Surveillance camera systems in municipalities

An inspection carried out by the DPA, which focused on surveillance cameras in municipalities, confirmed that municipalities cannot independently operate a surveillance camera system. Municipalities are not authorised by law or other legal regulation to operate this type of camera system. The solution is usually to conclude a public contract with the municipal police.

Transfer of personal data to the USA

Transfer of personal data to the USA has become easier since last year - we'll see for how long - provided the receiving company is certified under the Data Privacy Framework. At the same time, however, standard contractual clauses can be concluded with this recipient of personal data. According to the DPA, the concurrent use of both measures is not in conflict. While the DPA describes this concurrence as the adoption of more safeguards for the protection of personal data, we see it as a practical safeguard in case the framework is further invalidated by a court decision.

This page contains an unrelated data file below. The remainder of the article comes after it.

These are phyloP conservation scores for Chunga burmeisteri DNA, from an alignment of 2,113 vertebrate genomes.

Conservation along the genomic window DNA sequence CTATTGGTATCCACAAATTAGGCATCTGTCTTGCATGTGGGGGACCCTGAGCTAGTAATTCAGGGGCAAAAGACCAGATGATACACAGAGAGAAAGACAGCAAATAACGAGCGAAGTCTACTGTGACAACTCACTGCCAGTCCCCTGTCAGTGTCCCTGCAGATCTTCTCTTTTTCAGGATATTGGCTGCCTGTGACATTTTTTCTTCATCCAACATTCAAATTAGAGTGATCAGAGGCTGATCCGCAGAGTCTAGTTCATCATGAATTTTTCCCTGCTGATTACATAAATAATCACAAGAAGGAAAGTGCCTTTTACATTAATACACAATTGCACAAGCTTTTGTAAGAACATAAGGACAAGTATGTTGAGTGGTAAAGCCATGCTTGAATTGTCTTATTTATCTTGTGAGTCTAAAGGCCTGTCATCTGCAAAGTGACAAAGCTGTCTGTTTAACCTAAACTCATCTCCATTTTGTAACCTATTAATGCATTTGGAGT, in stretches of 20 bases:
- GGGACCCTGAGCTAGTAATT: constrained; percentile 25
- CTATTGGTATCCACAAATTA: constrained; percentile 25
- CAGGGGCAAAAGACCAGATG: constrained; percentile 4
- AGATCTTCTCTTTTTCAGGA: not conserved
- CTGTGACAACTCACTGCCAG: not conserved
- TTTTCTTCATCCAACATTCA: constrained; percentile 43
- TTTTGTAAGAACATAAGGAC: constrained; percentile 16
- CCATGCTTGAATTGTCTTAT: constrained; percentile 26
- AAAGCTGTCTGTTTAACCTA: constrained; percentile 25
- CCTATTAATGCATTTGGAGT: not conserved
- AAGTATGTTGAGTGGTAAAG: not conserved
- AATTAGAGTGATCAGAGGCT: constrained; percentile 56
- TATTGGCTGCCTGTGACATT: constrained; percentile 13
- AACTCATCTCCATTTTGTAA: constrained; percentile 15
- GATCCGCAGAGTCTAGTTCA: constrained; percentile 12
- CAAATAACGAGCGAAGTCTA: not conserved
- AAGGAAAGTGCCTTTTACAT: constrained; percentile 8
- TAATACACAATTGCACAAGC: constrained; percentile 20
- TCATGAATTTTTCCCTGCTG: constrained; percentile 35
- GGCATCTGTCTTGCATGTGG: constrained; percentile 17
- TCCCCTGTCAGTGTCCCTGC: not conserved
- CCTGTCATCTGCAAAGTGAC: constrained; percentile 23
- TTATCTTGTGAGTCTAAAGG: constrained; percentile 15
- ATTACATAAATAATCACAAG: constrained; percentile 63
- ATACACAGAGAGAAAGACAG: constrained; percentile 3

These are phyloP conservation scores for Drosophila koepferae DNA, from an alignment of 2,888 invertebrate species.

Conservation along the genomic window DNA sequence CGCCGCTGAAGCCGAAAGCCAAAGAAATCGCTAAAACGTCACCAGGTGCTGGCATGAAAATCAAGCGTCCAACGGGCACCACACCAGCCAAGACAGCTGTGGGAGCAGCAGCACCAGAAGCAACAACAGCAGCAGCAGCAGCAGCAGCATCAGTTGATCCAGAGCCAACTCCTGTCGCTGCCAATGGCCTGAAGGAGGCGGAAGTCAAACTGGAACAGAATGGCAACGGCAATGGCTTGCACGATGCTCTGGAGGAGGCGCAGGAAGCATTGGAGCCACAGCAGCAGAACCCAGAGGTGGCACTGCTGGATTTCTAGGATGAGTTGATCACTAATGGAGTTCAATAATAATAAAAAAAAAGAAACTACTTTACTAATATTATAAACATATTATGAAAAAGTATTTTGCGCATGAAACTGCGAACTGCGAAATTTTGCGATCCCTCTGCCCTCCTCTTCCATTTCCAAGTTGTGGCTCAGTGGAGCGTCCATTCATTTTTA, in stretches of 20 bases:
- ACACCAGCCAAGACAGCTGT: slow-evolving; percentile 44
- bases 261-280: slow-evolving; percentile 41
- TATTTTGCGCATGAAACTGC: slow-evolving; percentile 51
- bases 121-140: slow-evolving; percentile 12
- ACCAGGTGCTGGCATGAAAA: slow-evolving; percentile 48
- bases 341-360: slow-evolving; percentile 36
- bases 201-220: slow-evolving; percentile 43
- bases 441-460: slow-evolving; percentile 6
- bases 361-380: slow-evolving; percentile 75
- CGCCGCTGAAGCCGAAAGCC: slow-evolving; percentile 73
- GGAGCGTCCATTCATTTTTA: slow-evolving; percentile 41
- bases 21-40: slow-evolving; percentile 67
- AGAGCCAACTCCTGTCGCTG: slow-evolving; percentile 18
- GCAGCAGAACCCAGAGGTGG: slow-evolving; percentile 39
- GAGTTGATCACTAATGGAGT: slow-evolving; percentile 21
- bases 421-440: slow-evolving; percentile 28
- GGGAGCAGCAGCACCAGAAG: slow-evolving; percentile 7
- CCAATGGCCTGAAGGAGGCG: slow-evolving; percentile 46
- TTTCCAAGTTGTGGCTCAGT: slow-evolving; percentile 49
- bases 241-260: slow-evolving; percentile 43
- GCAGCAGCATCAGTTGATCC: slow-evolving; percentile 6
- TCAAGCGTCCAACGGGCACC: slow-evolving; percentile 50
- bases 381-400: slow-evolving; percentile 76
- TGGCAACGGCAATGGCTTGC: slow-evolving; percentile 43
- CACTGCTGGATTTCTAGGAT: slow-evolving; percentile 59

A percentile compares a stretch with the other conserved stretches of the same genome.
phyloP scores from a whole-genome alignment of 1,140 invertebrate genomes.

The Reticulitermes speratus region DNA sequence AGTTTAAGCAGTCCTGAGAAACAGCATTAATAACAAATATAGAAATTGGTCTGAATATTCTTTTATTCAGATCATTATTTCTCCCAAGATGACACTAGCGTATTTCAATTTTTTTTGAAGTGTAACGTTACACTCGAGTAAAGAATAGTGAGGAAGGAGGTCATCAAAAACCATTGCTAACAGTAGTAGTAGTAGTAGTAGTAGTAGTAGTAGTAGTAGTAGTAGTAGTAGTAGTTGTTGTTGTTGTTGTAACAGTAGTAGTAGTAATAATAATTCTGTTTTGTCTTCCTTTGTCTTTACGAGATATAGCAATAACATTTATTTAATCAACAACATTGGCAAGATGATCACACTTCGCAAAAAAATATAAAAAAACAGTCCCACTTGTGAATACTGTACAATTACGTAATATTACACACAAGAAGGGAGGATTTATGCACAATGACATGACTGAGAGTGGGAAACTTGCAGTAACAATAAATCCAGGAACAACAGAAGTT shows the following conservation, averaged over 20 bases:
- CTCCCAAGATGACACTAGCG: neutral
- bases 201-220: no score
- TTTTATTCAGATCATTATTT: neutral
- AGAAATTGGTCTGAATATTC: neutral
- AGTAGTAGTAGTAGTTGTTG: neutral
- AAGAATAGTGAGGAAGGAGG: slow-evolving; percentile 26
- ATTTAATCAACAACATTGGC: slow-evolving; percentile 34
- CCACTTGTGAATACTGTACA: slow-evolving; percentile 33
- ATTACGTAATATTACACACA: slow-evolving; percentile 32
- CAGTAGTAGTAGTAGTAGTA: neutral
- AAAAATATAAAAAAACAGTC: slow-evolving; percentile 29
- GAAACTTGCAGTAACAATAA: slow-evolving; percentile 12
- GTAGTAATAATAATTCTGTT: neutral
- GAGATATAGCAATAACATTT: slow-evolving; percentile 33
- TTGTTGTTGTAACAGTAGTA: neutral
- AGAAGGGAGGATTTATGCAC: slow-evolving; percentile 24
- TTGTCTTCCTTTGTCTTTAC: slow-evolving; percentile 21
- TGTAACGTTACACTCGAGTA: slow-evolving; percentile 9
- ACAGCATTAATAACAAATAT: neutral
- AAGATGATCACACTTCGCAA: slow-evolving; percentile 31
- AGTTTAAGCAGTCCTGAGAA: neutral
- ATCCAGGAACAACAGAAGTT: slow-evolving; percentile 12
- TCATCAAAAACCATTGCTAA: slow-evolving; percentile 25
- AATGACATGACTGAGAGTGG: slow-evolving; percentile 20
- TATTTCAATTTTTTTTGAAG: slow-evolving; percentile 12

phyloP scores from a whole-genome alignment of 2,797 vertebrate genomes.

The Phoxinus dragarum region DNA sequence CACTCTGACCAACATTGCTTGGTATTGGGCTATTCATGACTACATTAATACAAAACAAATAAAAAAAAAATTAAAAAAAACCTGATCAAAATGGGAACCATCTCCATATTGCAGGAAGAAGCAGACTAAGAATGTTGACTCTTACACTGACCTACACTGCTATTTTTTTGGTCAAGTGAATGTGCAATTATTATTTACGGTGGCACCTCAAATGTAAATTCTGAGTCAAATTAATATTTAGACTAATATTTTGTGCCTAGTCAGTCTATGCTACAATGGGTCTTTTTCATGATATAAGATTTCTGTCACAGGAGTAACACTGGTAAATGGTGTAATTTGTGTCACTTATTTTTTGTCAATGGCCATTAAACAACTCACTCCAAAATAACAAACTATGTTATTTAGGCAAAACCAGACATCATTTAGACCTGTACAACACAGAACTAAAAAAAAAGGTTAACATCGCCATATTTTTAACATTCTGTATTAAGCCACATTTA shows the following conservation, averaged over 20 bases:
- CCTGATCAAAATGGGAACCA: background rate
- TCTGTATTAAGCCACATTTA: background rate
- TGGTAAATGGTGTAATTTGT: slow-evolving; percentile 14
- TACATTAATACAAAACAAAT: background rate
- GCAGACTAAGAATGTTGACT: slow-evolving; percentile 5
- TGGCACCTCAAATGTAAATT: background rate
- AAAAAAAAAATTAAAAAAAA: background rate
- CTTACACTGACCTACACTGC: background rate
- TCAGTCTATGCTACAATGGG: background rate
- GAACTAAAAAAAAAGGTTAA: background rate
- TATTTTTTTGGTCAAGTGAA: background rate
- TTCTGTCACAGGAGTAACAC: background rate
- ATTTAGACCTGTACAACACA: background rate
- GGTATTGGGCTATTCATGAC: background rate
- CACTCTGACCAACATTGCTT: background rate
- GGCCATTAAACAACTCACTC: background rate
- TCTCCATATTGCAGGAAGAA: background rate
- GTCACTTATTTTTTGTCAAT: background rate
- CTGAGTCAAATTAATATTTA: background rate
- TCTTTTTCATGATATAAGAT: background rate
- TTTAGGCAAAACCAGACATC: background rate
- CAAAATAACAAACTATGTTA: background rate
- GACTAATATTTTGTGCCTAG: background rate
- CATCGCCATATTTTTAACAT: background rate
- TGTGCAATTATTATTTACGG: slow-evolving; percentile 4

It is clear from the annual report that the DPA actively monitors and addresses a wide range of topics related to the protection of personal data - from the processing of data for marketing purposes to issues related to the transfer of personal data abroad. We believe that in 2024, the focus will be on consent management, i.e. (not only on) cookie bars and their settings, as well as on sending commercial communications.

If you want assistance with any of the above, please feel free to contact us at any time.

The full text of the DPA’s Annual Report 2023 can be found here.